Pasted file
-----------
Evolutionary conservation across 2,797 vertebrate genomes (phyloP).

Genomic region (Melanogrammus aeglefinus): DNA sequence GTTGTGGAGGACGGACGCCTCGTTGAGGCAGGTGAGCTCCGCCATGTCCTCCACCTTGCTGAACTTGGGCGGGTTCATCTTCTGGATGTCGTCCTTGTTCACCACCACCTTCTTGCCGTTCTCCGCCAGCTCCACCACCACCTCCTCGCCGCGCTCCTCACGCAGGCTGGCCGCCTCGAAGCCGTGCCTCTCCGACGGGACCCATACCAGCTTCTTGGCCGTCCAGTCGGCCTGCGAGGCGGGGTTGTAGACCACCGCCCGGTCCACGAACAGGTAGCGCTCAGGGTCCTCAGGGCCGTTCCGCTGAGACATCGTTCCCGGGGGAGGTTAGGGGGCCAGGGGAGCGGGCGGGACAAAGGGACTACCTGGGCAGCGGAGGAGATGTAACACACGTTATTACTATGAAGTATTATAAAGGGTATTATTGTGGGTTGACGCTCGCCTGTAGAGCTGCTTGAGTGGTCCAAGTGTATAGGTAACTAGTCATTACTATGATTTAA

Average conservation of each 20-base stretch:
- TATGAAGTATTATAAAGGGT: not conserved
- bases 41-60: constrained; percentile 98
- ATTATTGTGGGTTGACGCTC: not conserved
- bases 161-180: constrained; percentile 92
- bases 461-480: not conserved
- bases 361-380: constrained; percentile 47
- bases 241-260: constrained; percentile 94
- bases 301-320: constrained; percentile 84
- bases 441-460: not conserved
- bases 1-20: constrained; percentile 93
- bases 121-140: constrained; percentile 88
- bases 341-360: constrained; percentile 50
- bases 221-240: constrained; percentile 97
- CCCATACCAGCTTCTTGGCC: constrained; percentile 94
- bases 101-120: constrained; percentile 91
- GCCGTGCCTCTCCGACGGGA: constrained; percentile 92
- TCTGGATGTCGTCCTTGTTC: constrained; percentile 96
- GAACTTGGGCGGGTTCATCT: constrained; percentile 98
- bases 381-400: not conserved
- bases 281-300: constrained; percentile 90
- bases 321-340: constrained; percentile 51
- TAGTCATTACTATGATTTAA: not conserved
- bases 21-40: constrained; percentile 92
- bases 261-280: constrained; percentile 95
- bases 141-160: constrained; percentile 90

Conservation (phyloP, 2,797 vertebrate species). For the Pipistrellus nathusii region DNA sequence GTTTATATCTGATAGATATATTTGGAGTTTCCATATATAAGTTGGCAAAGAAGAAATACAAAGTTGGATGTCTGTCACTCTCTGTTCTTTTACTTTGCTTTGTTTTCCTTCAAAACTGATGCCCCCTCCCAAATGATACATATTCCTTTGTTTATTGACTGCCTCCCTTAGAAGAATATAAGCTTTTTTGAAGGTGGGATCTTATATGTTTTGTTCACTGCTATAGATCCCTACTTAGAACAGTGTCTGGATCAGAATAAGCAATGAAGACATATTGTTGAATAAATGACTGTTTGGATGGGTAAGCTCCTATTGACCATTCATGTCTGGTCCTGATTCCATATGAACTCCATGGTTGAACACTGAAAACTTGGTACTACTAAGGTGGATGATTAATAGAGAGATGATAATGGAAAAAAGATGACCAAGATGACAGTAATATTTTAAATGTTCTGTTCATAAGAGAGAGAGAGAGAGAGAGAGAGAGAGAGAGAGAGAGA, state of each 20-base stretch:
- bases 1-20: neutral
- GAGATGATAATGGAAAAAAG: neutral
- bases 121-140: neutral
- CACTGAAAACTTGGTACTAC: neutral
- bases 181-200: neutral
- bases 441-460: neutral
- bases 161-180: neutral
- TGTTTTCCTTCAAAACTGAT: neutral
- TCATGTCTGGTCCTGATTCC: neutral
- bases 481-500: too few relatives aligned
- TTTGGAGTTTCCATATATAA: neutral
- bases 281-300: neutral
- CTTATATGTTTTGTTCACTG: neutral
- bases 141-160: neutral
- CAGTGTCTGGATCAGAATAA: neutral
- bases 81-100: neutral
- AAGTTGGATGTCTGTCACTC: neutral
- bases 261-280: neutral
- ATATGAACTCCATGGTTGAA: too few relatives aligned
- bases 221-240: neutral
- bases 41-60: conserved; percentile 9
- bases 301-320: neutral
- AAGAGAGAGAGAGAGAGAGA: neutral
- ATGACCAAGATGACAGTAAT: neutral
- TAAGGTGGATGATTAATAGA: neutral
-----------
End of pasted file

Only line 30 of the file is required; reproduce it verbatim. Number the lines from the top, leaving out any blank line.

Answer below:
- bases 1-20: neutral